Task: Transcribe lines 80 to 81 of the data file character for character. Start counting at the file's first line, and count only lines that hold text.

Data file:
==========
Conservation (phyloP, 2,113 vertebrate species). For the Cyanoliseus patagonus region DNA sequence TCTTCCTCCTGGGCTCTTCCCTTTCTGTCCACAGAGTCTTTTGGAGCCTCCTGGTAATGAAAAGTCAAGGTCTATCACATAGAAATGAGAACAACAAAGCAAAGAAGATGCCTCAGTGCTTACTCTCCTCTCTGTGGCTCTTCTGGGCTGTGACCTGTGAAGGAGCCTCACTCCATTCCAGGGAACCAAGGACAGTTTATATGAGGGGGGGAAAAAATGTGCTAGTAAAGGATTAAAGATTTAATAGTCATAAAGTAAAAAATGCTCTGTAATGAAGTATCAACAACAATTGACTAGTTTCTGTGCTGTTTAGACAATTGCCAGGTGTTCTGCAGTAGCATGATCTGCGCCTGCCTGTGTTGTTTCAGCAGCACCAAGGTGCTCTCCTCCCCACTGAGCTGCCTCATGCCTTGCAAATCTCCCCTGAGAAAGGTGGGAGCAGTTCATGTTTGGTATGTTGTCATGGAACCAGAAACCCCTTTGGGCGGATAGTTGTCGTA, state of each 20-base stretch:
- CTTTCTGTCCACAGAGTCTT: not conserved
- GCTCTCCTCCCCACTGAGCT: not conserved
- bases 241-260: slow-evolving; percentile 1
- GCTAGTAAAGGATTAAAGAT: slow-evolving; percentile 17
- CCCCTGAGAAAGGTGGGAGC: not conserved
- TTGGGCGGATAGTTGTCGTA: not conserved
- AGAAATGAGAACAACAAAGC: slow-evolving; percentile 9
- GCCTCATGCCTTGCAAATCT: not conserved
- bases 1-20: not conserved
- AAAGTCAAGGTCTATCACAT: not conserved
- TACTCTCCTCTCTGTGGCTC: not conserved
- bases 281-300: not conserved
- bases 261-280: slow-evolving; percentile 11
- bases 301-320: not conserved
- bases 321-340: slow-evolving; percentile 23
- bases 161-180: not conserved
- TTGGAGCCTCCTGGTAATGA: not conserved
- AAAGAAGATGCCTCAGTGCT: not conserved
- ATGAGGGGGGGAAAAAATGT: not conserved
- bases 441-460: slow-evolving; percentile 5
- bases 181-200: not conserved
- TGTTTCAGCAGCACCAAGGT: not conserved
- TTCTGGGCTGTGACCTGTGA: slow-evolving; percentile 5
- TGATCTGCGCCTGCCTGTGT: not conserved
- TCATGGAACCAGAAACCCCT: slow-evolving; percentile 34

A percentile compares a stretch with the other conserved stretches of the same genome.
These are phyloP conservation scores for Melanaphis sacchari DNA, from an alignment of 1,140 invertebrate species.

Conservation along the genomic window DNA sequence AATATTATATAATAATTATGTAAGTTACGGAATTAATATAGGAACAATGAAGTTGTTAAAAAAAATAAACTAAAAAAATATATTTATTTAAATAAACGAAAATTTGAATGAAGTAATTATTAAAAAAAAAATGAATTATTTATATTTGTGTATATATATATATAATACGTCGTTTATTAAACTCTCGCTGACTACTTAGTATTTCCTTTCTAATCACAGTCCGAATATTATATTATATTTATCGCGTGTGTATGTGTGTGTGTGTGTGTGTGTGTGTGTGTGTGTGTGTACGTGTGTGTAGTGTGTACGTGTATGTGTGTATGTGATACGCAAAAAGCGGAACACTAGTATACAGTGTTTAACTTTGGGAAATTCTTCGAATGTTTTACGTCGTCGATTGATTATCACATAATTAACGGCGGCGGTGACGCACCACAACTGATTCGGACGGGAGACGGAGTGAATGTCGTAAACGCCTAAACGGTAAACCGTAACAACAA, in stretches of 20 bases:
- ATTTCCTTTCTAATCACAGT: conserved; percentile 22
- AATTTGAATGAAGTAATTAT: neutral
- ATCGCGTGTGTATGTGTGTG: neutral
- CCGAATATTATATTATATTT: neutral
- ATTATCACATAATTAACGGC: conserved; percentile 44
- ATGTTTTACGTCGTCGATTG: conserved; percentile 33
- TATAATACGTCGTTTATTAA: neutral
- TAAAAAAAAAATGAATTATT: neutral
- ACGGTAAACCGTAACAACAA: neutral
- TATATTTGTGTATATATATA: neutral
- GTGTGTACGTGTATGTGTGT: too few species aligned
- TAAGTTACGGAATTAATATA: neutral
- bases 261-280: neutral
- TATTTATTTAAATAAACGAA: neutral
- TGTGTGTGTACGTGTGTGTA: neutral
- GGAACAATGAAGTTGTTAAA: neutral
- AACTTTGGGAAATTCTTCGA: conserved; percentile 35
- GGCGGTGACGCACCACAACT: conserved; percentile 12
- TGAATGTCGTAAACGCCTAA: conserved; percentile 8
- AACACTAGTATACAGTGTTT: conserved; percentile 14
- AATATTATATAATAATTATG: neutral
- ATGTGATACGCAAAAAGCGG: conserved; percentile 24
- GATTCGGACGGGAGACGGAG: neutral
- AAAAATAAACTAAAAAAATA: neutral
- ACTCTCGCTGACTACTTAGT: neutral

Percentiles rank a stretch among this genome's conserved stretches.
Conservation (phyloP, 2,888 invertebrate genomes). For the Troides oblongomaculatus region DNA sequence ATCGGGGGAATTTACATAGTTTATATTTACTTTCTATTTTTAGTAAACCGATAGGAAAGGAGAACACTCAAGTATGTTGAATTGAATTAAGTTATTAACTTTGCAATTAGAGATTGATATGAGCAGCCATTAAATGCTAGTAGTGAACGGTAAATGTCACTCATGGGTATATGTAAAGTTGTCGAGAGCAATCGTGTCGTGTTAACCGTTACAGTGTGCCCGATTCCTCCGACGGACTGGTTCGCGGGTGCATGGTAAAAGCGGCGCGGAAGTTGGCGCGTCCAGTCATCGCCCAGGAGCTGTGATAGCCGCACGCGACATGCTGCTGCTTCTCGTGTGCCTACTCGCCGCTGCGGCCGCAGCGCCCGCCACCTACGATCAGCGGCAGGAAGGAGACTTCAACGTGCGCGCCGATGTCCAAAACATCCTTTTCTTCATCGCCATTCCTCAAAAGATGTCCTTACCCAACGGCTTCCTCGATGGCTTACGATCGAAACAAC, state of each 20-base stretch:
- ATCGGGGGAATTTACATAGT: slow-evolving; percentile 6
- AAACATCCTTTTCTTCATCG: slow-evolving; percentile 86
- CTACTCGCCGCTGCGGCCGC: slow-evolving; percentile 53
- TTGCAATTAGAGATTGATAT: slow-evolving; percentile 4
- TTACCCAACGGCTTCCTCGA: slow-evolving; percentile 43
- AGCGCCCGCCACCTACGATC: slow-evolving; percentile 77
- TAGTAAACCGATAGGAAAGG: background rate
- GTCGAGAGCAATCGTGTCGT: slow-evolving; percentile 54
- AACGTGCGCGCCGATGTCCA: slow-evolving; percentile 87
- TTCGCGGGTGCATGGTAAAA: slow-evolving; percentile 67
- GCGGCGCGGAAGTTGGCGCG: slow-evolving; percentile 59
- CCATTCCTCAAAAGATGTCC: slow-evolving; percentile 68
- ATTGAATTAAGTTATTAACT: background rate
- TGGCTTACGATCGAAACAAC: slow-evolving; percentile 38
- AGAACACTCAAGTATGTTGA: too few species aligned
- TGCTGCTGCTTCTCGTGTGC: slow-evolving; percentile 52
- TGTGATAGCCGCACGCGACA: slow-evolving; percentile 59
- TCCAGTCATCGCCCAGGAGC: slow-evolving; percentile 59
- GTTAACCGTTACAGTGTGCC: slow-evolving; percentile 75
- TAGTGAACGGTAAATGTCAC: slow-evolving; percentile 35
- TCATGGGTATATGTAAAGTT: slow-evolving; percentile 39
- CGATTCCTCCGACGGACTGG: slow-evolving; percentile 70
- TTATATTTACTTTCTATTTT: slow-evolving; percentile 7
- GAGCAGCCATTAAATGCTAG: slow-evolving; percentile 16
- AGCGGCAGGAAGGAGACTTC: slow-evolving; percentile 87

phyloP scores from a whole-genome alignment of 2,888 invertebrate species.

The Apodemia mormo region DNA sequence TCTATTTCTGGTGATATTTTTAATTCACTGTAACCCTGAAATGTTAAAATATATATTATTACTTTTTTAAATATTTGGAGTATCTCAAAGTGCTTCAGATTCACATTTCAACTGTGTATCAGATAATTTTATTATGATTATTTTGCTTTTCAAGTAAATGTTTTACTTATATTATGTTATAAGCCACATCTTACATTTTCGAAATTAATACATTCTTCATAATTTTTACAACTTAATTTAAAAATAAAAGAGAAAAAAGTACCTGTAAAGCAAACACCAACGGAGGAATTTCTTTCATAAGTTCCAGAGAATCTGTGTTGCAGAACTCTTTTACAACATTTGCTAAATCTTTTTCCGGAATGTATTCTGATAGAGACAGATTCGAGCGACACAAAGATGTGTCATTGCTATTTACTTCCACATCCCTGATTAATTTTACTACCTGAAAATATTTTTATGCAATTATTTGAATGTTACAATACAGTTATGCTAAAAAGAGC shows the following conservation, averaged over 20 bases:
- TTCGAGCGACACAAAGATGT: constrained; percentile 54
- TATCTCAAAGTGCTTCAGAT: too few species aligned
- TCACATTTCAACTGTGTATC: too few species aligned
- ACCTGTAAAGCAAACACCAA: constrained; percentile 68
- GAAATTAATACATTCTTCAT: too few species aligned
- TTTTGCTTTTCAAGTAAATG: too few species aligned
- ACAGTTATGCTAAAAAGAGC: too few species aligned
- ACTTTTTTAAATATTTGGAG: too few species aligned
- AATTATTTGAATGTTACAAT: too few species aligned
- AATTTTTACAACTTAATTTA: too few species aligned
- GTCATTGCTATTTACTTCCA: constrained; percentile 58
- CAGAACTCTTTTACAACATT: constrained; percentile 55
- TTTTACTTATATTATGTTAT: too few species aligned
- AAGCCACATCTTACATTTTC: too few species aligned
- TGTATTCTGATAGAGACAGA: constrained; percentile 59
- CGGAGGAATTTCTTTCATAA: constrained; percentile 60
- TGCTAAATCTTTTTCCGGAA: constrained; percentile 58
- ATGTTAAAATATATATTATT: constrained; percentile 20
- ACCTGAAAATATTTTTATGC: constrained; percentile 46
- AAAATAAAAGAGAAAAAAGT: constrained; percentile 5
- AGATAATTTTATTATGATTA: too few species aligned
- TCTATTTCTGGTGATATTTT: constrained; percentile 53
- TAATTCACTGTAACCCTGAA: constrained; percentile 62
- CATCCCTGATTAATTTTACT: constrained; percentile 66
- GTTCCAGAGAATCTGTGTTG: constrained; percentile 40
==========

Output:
- GAGCAGCCATTAAATGCTAG: slow-evolving; percentile 16
- AGCGGCAGGAAGGAGACTTC: slow-evolving; percentile 87